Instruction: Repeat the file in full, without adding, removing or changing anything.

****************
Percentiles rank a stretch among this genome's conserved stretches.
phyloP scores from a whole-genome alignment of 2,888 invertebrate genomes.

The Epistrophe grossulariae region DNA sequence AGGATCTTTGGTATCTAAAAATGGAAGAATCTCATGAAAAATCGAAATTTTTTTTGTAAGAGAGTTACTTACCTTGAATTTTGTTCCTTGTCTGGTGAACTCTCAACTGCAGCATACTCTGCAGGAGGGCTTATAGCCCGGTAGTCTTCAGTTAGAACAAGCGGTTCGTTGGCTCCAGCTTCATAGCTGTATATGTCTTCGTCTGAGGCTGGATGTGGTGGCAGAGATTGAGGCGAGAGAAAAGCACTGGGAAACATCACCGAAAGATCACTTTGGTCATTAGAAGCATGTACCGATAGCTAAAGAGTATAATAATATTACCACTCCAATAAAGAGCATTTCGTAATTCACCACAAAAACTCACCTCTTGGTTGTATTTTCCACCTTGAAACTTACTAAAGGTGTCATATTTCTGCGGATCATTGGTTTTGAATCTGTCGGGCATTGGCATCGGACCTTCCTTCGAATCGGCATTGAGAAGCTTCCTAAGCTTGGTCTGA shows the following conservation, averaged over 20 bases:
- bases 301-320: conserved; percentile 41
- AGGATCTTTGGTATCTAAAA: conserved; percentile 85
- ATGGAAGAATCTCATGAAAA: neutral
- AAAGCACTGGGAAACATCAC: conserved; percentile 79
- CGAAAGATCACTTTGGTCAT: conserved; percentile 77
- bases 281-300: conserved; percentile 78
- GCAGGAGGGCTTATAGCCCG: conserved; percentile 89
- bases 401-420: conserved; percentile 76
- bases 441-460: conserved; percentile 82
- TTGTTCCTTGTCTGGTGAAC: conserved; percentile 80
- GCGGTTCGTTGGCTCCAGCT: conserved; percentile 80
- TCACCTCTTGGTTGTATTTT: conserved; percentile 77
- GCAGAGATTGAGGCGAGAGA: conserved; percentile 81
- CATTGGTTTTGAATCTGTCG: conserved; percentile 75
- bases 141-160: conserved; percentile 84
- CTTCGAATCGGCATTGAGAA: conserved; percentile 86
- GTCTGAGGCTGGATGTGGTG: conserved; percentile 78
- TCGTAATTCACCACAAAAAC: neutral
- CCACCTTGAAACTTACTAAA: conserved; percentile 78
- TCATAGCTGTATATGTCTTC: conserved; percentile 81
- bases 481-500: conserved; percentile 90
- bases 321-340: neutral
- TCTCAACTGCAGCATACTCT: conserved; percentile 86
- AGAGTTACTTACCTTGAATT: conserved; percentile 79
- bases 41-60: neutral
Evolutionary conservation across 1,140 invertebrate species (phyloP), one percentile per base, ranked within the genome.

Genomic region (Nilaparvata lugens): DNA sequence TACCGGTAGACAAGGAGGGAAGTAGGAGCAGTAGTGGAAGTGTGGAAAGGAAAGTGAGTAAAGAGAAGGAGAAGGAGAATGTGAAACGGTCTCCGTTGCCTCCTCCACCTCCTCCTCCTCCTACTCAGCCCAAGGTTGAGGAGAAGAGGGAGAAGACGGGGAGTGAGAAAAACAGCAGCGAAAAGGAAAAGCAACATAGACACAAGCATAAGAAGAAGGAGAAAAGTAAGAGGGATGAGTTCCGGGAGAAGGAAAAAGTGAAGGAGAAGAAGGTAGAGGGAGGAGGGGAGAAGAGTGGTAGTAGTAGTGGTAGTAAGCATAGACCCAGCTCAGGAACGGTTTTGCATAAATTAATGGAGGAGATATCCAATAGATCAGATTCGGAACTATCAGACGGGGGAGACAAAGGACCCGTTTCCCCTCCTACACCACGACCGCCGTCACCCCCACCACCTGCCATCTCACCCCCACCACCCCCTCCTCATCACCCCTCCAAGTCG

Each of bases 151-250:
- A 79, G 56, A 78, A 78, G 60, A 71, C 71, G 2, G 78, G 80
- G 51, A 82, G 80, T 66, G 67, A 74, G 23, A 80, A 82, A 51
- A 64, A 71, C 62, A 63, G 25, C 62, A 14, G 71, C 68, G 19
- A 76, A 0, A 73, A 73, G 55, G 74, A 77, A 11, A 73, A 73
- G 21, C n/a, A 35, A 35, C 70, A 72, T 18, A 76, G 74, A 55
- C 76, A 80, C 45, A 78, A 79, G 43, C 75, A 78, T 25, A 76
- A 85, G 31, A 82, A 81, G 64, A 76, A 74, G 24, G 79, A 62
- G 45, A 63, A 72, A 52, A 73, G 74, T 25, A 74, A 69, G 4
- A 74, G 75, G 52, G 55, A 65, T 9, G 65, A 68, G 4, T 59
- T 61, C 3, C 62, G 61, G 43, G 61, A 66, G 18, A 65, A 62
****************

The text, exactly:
Percentiles rank a stretch among this genome's conserved stretches.
phyloP scores from a whole-genome alignment of 2,888 invertebrate genomes.

The Epistrophe grossulariae region DNA sequence AGGATCTTTGGTATCTAAAAATGGAAGAATCTCATGAAAAATCGAAATTTTTTTTGTAAGAGAGTTACTTACCTTGAATTTTGTTCCTTGTCTGGTGAACTCTCAACTGCAGCATACTCTGCAGGAGGGCTTATAGCCCGGTAGTCTTCAGTTAGAACAAGCGGTTCGTTGGCTCCAGCTTCATAGCTGTATATGTCTTCGTCTGAGGCTGGATGTGGTGGCAGAGATTGAGGCGAGAGAAAAGCACTGGGAAACATCACCGAAAGATCACTTTGGTCATTAGAAGCATGTACCGATAGCTAAAGAGTATAATAATATTACCACTCCAATAAAGAGCATTTCGTAATTCACCACAAAAACTCACCTCTTGGTTGTATTTTCCACCTTGAAACTTACTAAAGGTGTCATATTTCTGCGGATCATTGGTTTTGAATCTGTCGGGCATTGGCATCGGACCTTCCTTCGAATCGGCATTGAGAAGCTTCCTAAGCTTGGTCTGA shows the following conservation, averaged over 20 bases:
- bases 301-320: conserved; percentile 41
- AGGATCTTTGGTATCTAAAA: conserved; percentile 85
- ATGGAAGAATCTCATGAAAA: neutral
- AAAGCACTGGGAAACATCAC: conserved; percentile 79
- CGAAAGATCACTTTGGTCAT: conserved; percentile 77
- bases 281-300: conserved; percentile 78
- GCAGGAGGGCTTATAGCCCG: conserved; percentile 89
- bases 401-420: conserved; percentile 76
- bases 441-460: conserved; percentile 82
- TTGTTCCTTGTCTGGTGAAC: conserved; percentile 80
- GCGGTTCGTTGGCTCCAGCT: conserved; percentile 80
- TCACCTCTTGGTTGTATTTT: conserved; percentile 77
- GCAGAGATTGAGGCGAGAGA: conserved; percentile 81
- CATTGGTTTTGAATCTGTCG: conserved; percentile 75
- bases 141-160: conserved; percentile 84
- CTTCGAATCGGCATTGAGAA: conserved; percentile 86
- GTCTGAGGCTGGATGTGGTG: conserved; percentile 78
- TCGTAATTCACCACAAAAAC: neutral
- CCACCTTGAAACTTACTAAA: conserved; percentile 78
- TCATAGCTGTATATGTCTTC: conserved; percentile 81
- bases 481-500: conserved; percentile 90
- bases 321-340: neutral
- TCTCAACTGCAGCATACTCT: conserved; percentile 86
- AGAGTTACTTACCTTGAATT: conserved; percentile 79
- bases 41-60: neutral
Evolutionary conservation across 1,140 invertebrate species (phyloP), one percentile per base, ranked within the genome.

Genomic region (Nilaparvata lugens): DNA sequence TACCGGTAGACAAGGAGGGAAGTAGGAGCAGTAGTGGAAGTGTGGAAAGGAAAGTGAGTAAAGAGAAGGAGAAGGAGAATGTGAAACGGTCTCCGTTGCCTCCTCCACCTCCTCCTCCTCCTACTCAGCCCAAGGTTGAGGAGAAGAGGGAGAAGACGGGGAGTGAGAAAAACAGCAGCGAAAAGGAAAAGCAACATAGACACAAGCATAAGAAGAAGGAGAAAAGTAAGAGGGATGAGTTCCGGGAGAAGGAAAAAGTGAAGGAGAAGAAGGTAGAGGGAGGAGGGGAGAAGAGTGGTAGTAGTAGTGGTAGTAAGCATAGACCCAGCTCAGGAACGGTTTTGCATAAATTAATGGAGGAGATATCCAATAGATCAGATTCGGAACTATCAGACGGGGGAGACAAAGGACCCGTTTCCCCTCCTACACCACGACCGCCGTCACCCCCACCACCTGCCATCTCACCCCCACCACCCCCTCCTCATCACCCCTCCAAGTCG

Each of bases 151-250:
- A 79, G 56, A 78, A 78, G 60, A 71, C 71, G 2, G 78, G 80
- G 51, A 82, G 80, T 66, G 67, A 74, G 23, A 80, A 82, A 51
- A 64, A 71, C 62, A 63, G 25, C 62, A 14, G 71, C 68, G 19
- A 76, A 0, A 73, A 73, G 55, G 74, A 77, A 11, A 73, A 73
- G 21, C n/a, A 35, A 35, C 70, A 72, T 18, A 76, G 74, A 55
- C 76, A 80, C 45, A 78, A 79, G 43, C 75, A 78, T 25, A 76
- A 85, G 31, A 82, A 81, G 64, A 76, A 74, G 24, G 79, A 62
- G 45, A 63, A 72, A 52, A 73, G 74, T 25, A 74, A 69, G 4
- A 74, G 75, G 52, G 55, A 65, T 9, G 65, A 68, G 4, T 59
- T 61, C 3, C 62, G 61, G 43, G 61, A 66, G 18, A 65, A 62